“Take. Take. Take.”
When he sinks his heels
into the sodden courtyard grass,
the muddy leather skin of his Oxfords
smells of death — vulgar and earthy —
and he rather likes it.
The stench summons
in him distant visions;
Young men crossing the university’s
the academe’s dark walls
whispering secret knowledge to them
that only much older men
possess and protect.
His rubber heels
crack hard against
the waxed floors of the commons,
pounding out an archaic chant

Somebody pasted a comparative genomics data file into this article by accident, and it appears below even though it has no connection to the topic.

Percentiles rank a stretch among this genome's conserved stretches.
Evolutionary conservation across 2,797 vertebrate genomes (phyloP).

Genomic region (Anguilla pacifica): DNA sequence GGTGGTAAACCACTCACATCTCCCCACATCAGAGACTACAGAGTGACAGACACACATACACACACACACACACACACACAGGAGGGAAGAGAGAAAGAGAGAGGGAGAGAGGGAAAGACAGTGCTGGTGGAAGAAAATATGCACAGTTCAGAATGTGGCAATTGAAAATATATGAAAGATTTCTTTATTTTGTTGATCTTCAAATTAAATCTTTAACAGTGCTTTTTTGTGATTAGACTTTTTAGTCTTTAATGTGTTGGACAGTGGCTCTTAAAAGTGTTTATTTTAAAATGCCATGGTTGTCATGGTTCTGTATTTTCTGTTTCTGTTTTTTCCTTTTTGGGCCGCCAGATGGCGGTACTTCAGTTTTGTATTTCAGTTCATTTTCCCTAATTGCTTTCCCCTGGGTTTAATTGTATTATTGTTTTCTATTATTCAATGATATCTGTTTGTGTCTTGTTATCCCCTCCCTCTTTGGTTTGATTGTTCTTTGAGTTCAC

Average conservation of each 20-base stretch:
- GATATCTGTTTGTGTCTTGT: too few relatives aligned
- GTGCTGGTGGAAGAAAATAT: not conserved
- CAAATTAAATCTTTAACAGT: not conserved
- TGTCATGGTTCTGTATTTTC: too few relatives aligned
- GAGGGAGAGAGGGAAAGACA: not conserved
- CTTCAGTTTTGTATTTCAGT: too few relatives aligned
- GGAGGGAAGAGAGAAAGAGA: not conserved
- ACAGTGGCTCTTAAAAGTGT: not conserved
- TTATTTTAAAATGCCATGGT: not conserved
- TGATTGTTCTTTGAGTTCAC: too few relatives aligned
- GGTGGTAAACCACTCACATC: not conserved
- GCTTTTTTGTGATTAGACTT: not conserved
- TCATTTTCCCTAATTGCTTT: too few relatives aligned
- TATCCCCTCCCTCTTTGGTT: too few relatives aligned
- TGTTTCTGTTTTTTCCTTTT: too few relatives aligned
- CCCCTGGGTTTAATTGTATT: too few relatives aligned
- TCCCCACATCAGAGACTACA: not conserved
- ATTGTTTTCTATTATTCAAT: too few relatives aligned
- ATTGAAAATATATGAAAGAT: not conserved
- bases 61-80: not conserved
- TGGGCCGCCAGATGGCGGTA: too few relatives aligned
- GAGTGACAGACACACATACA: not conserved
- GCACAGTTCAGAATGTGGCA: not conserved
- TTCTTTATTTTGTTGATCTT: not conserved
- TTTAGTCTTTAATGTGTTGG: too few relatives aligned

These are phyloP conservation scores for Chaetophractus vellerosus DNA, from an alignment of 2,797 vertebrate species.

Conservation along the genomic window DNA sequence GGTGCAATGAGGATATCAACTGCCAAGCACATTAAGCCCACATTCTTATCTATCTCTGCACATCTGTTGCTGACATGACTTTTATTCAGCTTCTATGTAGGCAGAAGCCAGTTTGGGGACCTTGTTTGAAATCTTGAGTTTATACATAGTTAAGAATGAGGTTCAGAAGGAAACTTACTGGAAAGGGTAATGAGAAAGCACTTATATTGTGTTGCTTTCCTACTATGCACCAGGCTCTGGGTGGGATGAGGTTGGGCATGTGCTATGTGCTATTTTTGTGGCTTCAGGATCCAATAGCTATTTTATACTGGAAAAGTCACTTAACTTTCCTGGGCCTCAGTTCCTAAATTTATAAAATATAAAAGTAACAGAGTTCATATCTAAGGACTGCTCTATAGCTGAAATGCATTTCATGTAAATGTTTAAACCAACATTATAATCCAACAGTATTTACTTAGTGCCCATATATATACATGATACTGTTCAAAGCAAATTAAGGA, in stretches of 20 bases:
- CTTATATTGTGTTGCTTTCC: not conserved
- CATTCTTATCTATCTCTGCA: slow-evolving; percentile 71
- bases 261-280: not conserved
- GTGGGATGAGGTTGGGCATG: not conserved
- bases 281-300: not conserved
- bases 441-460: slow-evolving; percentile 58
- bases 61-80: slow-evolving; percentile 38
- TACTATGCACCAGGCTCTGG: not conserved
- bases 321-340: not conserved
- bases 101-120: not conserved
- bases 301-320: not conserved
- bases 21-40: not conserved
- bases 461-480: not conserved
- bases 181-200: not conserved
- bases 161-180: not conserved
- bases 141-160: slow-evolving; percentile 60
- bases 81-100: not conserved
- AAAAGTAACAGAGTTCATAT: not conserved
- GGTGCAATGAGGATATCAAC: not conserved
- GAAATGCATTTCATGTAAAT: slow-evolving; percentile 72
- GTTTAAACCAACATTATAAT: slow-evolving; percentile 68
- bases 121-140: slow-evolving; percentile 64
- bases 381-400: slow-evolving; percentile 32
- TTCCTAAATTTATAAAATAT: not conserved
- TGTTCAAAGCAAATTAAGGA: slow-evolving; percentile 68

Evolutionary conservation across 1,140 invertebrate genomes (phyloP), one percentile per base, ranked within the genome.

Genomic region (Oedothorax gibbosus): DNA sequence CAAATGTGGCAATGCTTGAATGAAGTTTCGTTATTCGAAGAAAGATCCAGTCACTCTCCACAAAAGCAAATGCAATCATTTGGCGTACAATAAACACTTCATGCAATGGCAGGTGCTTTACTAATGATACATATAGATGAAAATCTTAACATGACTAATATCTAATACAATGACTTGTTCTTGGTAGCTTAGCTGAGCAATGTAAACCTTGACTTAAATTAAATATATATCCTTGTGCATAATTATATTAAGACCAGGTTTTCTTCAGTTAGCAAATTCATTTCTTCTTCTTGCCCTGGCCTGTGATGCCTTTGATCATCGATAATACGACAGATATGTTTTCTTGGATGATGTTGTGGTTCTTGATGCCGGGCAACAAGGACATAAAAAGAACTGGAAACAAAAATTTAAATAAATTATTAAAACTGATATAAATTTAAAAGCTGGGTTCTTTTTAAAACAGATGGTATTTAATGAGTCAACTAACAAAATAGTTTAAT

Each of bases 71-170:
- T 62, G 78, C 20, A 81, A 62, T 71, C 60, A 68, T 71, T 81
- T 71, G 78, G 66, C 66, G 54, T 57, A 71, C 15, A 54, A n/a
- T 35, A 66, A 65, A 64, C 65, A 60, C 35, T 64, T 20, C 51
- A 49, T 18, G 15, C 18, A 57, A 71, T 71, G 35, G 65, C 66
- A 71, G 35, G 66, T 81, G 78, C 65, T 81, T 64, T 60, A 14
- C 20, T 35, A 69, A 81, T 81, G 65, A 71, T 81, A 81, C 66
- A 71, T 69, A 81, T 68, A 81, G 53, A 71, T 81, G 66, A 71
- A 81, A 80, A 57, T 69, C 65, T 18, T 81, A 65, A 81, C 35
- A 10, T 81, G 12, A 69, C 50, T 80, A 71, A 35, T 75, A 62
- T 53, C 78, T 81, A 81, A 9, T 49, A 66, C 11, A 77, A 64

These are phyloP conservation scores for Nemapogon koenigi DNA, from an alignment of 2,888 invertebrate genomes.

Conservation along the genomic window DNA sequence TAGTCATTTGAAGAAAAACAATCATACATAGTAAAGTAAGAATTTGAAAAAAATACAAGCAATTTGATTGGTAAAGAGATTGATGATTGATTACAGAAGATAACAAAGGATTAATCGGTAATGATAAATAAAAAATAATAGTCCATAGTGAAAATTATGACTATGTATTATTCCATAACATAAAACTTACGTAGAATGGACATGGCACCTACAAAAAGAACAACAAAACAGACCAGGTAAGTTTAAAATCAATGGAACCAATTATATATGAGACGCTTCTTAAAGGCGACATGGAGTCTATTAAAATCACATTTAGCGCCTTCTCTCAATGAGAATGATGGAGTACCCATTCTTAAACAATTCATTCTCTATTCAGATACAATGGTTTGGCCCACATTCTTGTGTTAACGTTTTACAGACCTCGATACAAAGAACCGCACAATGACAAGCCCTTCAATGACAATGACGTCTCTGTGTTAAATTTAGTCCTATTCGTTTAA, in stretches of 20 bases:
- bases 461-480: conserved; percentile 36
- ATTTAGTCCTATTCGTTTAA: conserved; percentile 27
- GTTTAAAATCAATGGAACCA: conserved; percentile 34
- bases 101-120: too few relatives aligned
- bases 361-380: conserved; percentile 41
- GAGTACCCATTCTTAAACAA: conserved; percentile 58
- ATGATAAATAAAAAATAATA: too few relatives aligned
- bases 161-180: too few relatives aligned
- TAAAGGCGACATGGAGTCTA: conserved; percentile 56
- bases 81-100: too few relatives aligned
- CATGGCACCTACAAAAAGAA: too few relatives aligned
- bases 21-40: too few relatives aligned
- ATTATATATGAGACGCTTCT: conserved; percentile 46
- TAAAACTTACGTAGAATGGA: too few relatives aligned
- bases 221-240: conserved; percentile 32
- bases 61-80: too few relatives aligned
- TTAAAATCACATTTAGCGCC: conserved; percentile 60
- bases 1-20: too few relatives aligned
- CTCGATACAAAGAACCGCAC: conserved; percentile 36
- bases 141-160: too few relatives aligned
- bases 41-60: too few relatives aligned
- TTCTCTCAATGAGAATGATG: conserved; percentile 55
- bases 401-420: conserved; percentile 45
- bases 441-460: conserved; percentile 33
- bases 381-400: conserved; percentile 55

once clapped by paternal hands.
Take. Take. Take.
He would take
the smooth summer legs
now littering the hallways
and break each heart-shaped pelvis
at the throbbing axis of
its golden pillars.
He would take them apart
against the Bridgeport bricks,
alternating his thrusts inside them
with hot waves of disgust and desire,
ravenous flies circling the carnage of
broken bodies and innocence lost.
The musky air of
these stomping grounds
floods his nostrils beneath
the sliver of his faint mustache
as he walks from class to class,
waiting to reclaim the antique pages of
a history he felt owed to.
Abby Mangel is a Ph.D. student at the University of Texas in San Antonio. She is an Honorable Mention for the Saturday Evening Post's 2021 Great American Fiction Contest.